Skip to main content
Social Sci LibreTexts

1.2: Holism in Anthropology

  • Page ID
    5564
  • [ "article:topic", "authorname:lumen" ]

    Holism is the perspective on the human condition that assumes that mind, body, individuals, society, and the environment interpenetrate, and even define one another. In anthropology holism tries to integrate all that is known about human beings and their activities. From a holistic perspective, attempts to divide reality into mind and matter isolate and pin down certain aspects of a process that, by very nature, resists isolation and dissection. Holism holds great appeal for those who seek a theory of human nature that is rich enough to do justice to its complex subject matter.

    An easier understanding of holism is to say that the whole is greater than the sum of its parts. Individual human organisms are not just x percent genes and y percent culture added together. Rather, human beings are what they are because of mutual shaping of genes and culture and experiences living in the world produces something new, something that cannot be reduced to the materials used to construct it. It is important to note that humans who grow and live together are inevitably shaped by shared cultural experiences and develop into a much different person than they would have if developing in isolation.

    Sally Engle Merry, an anthropologist, got a call from a radio show asking her to talk about a recent incident that happened in Pakistan that resulted in a gang rape of a young woman authorized by a local tribal council. She explained to them that it was an inexcusable act and that the rape was probably connected to local political struggles and class differences. This relates to holism because the gang rape was authorized by higher authorities because it is a cultural norm for socially higher class men to feel more empowered over women. This emphasizes the connection between human actions and their environment and society.

    References

    1. “African People & Culture – Ashanti”.
    2. “Japanese Hip Hop and the Globalization of Popular Culture” Ian Condry
    3. Southern California Quarterly “Cinco de Mayo’s First Seventy-Five Years in Alta California: From Spontaneous Behavior to Sedimented Memory, 1862 to 1937” Spring 2007 (see American observation of Cinco de Mayo started in California) accessed Oct 30, 2007
    4. “Health and Human Rights”, World Health Organization http://www.who.int/hhr/HHRETH_activities.pdf (pdf) Accessed June 2009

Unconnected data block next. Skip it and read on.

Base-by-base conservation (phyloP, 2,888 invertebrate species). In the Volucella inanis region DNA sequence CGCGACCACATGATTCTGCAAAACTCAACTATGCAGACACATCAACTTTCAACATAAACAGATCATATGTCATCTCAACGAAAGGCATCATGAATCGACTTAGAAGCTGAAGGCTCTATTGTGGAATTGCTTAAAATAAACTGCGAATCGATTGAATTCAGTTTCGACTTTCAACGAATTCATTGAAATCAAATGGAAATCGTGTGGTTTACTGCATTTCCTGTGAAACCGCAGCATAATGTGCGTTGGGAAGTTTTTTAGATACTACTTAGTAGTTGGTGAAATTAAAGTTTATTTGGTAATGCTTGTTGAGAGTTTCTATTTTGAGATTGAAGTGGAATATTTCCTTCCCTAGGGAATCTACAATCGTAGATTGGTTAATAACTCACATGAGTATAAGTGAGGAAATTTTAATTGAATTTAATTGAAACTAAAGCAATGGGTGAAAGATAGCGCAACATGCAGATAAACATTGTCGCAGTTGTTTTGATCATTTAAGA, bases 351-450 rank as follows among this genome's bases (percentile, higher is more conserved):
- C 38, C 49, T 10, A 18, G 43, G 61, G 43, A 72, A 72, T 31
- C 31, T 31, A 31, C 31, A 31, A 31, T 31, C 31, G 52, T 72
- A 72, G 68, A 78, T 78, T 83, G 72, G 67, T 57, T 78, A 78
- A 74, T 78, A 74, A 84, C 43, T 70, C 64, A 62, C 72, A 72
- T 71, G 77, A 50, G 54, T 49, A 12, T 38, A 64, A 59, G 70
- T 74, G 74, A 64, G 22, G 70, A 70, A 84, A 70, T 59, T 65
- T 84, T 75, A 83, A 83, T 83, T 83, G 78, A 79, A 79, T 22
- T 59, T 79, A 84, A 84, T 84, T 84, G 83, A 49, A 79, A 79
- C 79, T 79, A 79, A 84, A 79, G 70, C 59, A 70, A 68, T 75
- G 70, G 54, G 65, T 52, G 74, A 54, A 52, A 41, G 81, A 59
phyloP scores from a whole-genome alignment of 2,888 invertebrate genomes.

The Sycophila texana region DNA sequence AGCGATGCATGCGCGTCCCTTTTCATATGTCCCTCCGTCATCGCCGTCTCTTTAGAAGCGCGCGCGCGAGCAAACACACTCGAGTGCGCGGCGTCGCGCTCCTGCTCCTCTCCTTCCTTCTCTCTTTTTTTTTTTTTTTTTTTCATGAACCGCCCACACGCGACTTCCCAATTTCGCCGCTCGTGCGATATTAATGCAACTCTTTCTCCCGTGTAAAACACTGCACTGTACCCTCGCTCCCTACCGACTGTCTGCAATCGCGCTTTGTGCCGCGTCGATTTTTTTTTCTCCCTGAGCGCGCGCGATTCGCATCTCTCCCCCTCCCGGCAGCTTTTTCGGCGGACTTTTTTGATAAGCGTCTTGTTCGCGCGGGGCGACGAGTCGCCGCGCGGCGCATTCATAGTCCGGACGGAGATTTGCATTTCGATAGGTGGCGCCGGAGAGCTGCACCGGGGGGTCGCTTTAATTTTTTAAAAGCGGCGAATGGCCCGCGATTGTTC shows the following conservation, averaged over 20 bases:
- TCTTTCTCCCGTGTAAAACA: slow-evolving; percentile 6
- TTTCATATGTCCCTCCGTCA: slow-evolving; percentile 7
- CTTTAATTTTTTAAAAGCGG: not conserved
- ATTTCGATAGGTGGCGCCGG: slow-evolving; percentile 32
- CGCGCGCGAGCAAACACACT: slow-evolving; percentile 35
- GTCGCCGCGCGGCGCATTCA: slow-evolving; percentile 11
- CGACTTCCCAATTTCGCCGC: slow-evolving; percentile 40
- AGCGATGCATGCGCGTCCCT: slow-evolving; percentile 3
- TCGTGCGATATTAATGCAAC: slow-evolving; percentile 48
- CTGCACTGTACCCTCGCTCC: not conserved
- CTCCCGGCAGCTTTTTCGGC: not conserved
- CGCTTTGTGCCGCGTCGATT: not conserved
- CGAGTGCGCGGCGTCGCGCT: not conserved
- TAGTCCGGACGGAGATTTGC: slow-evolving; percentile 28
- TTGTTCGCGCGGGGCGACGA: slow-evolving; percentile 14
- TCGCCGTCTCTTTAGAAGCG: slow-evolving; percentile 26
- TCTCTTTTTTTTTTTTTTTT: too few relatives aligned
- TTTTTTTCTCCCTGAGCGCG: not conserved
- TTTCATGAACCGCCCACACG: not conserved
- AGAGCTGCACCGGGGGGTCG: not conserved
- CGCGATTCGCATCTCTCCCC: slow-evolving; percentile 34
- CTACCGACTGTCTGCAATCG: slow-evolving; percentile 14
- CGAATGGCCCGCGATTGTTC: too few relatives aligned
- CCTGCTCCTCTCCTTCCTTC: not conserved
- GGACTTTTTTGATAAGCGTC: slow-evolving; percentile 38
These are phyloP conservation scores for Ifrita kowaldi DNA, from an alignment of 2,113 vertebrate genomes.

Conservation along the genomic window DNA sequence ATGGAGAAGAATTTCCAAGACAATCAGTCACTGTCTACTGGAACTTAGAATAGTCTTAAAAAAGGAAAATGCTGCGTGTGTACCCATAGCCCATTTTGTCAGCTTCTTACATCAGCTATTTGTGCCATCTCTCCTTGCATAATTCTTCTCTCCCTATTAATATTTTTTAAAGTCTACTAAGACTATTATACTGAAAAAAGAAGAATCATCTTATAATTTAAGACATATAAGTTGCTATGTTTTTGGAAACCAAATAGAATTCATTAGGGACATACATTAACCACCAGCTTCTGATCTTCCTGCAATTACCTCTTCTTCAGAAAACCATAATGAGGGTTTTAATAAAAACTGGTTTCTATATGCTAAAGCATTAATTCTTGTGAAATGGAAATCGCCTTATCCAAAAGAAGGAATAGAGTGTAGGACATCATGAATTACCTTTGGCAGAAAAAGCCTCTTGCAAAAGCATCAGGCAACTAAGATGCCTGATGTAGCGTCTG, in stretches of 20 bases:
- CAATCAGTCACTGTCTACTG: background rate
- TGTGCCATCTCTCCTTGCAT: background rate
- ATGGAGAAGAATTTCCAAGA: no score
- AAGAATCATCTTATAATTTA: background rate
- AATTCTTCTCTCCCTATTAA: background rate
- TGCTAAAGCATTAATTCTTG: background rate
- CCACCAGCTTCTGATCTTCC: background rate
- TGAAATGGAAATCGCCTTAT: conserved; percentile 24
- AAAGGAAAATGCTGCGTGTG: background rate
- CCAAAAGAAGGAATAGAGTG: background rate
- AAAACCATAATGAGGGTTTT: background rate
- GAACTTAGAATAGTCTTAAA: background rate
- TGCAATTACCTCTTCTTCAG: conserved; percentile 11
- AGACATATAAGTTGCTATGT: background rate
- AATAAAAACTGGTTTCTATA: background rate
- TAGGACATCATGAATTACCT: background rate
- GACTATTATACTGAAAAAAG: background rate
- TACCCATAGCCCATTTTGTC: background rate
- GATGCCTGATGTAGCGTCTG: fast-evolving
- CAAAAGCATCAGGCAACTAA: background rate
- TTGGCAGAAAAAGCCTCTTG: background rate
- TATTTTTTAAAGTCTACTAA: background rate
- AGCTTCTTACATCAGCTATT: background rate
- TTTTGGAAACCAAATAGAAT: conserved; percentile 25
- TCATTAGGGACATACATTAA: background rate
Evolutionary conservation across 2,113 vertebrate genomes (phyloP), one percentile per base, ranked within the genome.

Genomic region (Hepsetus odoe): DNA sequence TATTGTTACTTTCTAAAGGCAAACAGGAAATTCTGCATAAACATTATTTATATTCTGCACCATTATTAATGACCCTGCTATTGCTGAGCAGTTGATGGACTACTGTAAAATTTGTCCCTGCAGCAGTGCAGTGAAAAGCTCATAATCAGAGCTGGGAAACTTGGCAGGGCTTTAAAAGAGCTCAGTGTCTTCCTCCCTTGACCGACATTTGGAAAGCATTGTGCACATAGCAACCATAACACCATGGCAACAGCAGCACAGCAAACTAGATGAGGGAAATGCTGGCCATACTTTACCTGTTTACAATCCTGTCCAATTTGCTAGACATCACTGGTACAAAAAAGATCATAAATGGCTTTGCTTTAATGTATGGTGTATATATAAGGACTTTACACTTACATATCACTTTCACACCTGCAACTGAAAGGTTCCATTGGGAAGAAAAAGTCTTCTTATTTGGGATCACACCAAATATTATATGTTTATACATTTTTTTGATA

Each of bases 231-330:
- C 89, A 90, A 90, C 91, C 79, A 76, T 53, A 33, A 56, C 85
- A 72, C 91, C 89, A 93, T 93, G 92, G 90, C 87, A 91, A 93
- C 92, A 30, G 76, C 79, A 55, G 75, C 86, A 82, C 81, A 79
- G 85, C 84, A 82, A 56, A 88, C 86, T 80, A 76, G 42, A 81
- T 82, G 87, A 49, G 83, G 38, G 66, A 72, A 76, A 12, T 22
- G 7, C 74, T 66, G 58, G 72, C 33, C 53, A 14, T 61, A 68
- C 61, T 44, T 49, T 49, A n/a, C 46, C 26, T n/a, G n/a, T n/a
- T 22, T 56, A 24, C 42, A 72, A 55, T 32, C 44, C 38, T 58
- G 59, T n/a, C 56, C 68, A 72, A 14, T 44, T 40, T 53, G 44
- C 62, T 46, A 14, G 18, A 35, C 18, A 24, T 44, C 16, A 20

5. “Discussion Group 10 Week 2- Marisa Mikelsons”
    6. Condry, Ian, 2001 “Japanese Hip-Hop and the Globalization of Popular Culture.” In Urban Life: Readings in the Anthropology of the City. George Gmelch and Walter Zenner, eds. Prospect Heights, IL: Waveland Press.
    7. Democracy in Dakar, Nomadic Wax, 2008
    8. http://courses.wwu.edu/webapps/porta...82_1&frame=top
    9. Barton Wright Cruz Bay Publishing, Inc. http://www.collectorsguide.com/fa/fa040.shtml
    10. Schultz, Emily A., and Robert H. Lavenda. Cultural Anthropology : A Perspective on the Human Condition. New York: Oxford UP, Incorporated, 2009.pg.79.
    11. Philosophy Home, 2009. http://www.cultural-relativism.com/
    12. Zmago Šmitek and Božidar Jezernik, “The anthropological tradition in Slovenia.” In: Han F. Vermeulen and Arturo Alvarez Roldán, eds. Fieldwork and Footnotes: Studies in the History of European Anthropology. 1995.
    13. American Anthropological Association Statement on “Race”(May 17, 1998) http://www.aaanet.org/stmts/racepp.htm
    14. Peter L. Berger, Invitation to Sociology: A Humanistic Perspective, Anchor, 1963, ISBN 0385065299
    15. C. Wright Mills, The Sociological Imagination, Oxford University Press, 1961, ISBN 0195133730
    16. Louisa Lim, Painful Memories for China’s Footbinding Survivors http://www.npr.org/templates/story/s...toryId=8966942
    17. James A. Crites Chinese Foot Binding, http://www.angelfire.com/ca/beekeeper/foot.html
    18. http://www.allaboutphilosophy.org/cu...relativism.htm
    19. Justin Marozzi, The son of the Father of History, 2007, http://www.telegraph.co.uk/culture/b...f-History.html
    20. Introduction to The Journey of Friar John of Pian de Carpine to the Court of Kuyuk Khan, 1245-1247, as translated by William Woodville Rockhill, 1900,http://depts.washington.edu/silkroad...s/carpini.html
    21. Schultz, Emily A., and Robert H. Lavenda. Cultural Anthropology A Perspective on the Human Condition. 7th ed. New York: Oxford UP.
    22. “RACE – The Power of an Illusion . What Is Race |.” PBS. 08 Mar. 2009 <http://www.pbs.org/race/001_WhatIsRa...01_00-home.htm>.
    23. Miller, Barabra. Cultural Anthropology. 4th ed. Boston: Pearson Education Inc., 2007.
    24. Lorber, Judith. “Night to His Day”: The Social Construction of Gender.” From Inquiry to Academic Writing: A text and Reader. Boston: Bedford/St. Martin’s, 2008. 617-30.
    25. Bourgois, Philippe. “Workaday World, Crack Economy.” The Nation (1995): 706-11.

    External Links

    • What is Anthropology? – Information from the American Anthropological Association
    • SLA– Society for Linguistic Anthropology
    1. ^ Schultz, Emily A., and Robert H. Lavenda. Cultural Anthropology : A Perspective on the Human Condition. New York: Oxford UP, Incorporated, 2009.pg.79.
    2. ^ Schultz, Emily A., and Robert H. Lavenda. Cultural Anthropology : A Perspective on the Human Condition. New York: Oxford UP, Incorporated, 2009. pgs. 332-333